With the growing popularity of mixed media applications being used in conjunction with encaustic, one of the hottest trends right now is the use of inks with wax.
I always go back to the basics when introducing a new art supply to my encaustic studio:
- Is it safe to use with encaustic – can I heat it?
- Is it archival – will it last over time?
So just what are people using and how can you use ink with your painting practice?
Let me start by saying that I am not an expert on inks and all of the information I have gleaned has been through researching the manufacturers websites. If you have best painting practice insights to share, please do so in the comments section below.
It is always best to go straight to the manufacture’s website when tracking down info on the products. Some ranges within a line may be suitable while others not so much. When a manufacturer makes a product, it must undergo rigorous testing for safety and quality. It also needs to pass Canadian regulations when being imported. Through researching this blog post I found out that one of my “go to” inks was not archival! A great lesson learned.
The two most common types of inks that you will encounter in the art supply market are dye or pigment based inks. They can both come in a wide range of colours, are easy to use, and perfect for many different creative applications.
But which fits best into the criteria above for use with encaustic? Let’s break it down together.
Dye / Alcohol Inks
Dye inks, such as alcohol inks, are a colourant mixed with a liquid – in this case alcohol and ether. They come as liquid in bottles or on stamp pads. Thought they are lovely and bright and give gorgeous transparent washes, they will fade over time and are not safe to use with heat. The alcohol and ether are both flammable and not safe to breathe when heated (or sprayed).
(Ink mono prints created using Ranger & Montana inks on encaustic A6 paper)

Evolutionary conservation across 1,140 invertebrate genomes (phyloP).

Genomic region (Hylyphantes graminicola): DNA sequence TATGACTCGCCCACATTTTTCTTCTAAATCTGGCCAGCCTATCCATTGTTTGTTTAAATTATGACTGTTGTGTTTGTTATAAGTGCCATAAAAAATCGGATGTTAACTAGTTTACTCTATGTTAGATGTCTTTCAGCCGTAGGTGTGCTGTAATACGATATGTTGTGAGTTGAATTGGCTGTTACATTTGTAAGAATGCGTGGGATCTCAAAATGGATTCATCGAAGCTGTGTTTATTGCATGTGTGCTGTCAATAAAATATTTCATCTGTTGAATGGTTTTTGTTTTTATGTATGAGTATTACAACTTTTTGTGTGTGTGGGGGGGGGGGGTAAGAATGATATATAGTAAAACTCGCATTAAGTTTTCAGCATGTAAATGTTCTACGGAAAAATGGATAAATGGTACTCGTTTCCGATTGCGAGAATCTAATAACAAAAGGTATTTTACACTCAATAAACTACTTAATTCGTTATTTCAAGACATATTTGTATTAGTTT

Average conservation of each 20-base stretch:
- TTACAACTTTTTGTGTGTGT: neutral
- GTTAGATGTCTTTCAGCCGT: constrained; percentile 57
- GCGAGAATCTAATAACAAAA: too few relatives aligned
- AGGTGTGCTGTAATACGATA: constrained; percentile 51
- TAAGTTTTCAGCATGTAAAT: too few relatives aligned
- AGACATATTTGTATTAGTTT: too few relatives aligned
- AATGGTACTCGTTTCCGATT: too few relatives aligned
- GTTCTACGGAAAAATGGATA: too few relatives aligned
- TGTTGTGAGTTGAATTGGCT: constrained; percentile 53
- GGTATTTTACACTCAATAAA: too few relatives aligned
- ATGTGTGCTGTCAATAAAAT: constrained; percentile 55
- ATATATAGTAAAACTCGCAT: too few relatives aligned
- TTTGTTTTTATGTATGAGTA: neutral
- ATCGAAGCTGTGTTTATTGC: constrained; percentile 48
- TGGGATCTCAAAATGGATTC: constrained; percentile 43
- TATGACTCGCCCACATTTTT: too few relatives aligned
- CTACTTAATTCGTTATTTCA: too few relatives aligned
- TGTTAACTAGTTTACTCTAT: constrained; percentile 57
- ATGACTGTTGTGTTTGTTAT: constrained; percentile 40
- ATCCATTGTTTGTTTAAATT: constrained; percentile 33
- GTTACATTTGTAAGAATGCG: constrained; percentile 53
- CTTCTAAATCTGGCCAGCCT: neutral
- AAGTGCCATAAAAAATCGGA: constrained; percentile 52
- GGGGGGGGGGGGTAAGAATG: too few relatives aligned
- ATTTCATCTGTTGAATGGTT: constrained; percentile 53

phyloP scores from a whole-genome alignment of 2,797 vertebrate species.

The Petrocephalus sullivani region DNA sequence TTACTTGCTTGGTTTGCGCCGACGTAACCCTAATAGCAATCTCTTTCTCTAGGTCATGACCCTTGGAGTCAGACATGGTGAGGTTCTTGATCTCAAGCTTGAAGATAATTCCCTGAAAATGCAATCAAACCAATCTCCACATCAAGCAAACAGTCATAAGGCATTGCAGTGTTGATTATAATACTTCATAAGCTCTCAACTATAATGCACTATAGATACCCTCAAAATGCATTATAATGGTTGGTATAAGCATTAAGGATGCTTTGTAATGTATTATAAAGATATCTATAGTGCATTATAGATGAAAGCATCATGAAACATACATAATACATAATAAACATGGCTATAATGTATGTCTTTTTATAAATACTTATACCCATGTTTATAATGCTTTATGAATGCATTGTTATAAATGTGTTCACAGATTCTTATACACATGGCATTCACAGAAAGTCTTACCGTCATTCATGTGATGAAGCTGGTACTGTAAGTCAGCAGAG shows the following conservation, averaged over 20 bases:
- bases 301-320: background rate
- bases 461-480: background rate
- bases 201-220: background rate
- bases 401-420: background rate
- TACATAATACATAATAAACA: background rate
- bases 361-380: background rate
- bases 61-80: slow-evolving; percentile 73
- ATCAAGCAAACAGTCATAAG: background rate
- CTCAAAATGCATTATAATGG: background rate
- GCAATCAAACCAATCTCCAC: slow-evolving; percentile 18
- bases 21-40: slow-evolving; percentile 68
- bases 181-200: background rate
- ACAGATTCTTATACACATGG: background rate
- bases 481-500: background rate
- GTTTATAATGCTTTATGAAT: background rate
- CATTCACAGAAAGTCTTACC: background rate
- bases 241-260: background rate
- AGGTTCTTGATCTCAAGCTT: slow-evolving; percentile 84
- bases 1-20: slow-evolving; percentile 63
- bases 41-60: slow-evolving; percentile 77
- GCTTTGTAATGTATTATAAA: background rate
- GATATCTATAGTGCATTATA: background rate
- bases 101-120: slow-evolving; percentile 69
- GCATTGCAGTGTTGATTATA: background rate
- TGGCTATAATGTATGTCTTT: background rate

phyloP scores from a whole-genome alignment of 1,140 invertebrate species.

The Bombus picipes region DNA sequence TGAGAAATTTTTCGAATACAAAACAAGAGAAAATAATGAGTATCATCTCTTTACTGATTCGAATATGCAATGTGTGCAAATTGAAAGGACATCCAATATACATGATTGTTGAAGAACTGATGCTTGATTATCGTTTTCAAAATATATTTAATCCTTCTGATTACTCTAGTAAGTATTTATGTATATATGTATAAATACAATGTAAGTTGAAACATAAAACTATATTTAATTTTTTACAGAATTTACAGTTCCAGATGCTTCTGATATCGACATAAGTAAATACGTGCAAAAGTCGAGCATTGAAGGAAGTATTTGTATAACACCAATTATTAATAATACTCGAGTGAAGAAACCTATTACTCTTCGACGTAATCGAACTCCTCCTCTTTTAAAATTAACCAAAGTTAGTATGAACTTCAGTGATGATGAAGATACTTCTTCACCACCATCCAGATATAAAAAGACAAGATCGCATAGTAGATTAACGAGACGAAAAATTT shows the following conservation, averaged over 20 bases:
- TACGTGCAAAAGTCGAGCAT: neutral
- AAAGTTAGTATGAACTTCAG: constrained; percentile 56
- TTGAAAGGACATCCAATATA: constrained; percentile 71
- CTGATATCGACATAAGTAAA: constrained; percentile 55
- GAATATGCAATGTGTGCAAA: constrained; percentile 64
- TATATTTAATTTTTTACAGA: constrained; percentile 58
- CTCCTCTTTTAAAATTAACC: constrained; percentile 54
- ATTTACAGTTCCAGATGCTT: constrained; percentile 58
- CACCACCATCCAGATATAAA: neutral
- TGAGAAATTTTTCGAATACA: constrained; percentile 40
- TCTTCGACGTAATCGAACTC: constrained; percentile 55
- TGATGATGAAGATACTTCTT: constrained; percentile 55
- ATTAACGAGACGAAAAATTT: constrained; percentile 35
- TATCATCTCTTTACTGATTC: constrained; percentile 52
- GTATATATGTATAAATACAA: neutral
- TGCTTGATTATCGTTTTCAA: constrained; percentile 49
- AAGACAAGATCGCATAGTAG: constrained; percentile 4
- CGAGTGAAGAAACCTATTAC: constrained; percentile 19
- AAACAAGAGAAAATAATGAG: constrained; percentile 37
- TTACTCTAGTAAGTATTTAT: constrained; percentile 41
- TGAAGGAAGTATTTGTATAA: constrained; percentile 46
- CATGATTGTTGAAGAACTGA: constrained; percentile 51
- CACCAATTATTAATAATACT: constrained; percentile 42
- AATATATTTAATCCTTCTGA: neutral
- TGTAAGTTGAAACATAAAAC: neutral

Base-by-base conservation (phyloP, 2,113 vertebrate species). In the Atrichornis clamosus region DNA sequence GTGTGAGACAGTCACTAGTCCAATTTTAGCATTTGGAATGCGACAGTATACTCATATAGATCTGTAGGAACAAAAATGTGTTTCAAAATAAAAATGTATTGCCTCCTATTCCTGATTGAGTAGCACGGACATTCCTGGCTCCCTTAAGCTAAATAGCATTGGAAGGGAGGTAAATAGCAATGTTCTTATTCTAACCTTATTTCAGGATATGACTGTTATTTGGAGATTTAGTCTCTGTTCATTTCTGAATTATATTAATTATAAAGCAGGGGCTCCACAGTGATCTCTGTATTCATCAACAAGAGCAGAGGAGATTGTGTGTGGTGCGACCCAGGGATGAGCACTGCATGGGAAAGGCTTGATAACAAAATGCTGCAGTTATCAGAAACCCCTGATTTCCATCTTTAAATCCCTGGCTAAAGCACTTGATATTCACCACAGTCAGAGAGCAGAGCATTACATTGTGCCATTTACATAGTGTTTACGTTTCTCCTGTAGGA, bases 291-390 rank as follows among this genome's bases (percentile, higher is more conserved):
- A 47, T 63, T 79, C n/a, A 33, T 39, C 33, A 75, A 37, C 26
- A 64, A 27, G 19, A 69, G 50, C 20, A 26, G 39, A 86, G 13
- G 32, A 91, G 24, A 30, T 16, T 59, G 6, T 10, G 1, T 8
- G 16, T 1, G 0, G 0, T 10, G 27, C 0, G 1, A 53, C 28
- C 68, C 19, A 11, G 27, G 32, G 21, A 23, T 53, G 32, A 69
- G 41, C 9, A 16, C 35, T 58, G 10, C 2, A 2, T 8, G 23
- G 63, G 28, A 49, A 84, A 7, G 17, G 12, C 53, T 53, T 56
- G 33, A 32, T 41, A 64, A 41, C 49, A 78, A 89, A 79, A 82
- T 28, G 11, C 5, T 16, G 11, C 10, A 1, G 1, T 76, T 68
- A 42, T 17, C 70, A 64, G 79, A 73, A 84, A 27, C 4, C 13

Now if you have some of these lovely inks, you can still use them with your encaustic card stock in a well-ventilated room or as a top-level addition to a wax painting. Just never heat them and understand that the colour will fade over time – i.e. not archival.
Pigment Based Inks
Most artists are familiar with the luxurious depth of black India ink. This ink is composed of pigments suspended in a liquid, in most cases water or the more durable shellac, and creates an archival and waterproof material that is perfect for use with encaustic. Though black is the standard for this form of ink, it is now available in a broad range of colours as well. It can be found as a bottled liquid or in stamp pads.
India inks that are created using shellac will give you that gorgeous crackle effect that encaustic enthusiasts love so much. You can water these inks down for a watercolour effect, add them to a spray bottle for use with stencils, and use them with calligraphy and nib-based pens for various drawing and graphic styles.
(Whimsy Peaks IV created using black India Ink and a brush on top of encaustic)
Solvent inks, such as StazOn, are a form of dye based inks that are very popular with encaustic, but I have just found out that only the black version is archival. Due to being dye based, they should not be used with heat, but could still be used for craft or non-archival based projects. I was shocked as I had always thought the StazOn brand was pigment based. You can still use the StazOn black in your projects as it is archival, but I would not heat it.
A better option would be the StazOn Opaque / Metallic or Versamark pads that are oil-based pigment inks that are lightfast and archival.
This journey through inks was certainly an eye opener for me with the vast amount of different combinations, ingredient blends, and colours available. With any art supply, be sure to handle safety in a well-ventilated room.
Thank you to everyone on the Facebook Prowax Forum for the discussion on this topic. It is always a lively conversation over there.
(Quail Egg II - Bombay India ink used through a stencil directly on wooden panel with encaustic on top)
Links used when researching this blog post:
P.S. If you have further insight on working with inks and encaustic, please leave your advice, with links, in the comments. We learn by sharing and I appreciate your thoughtfulness.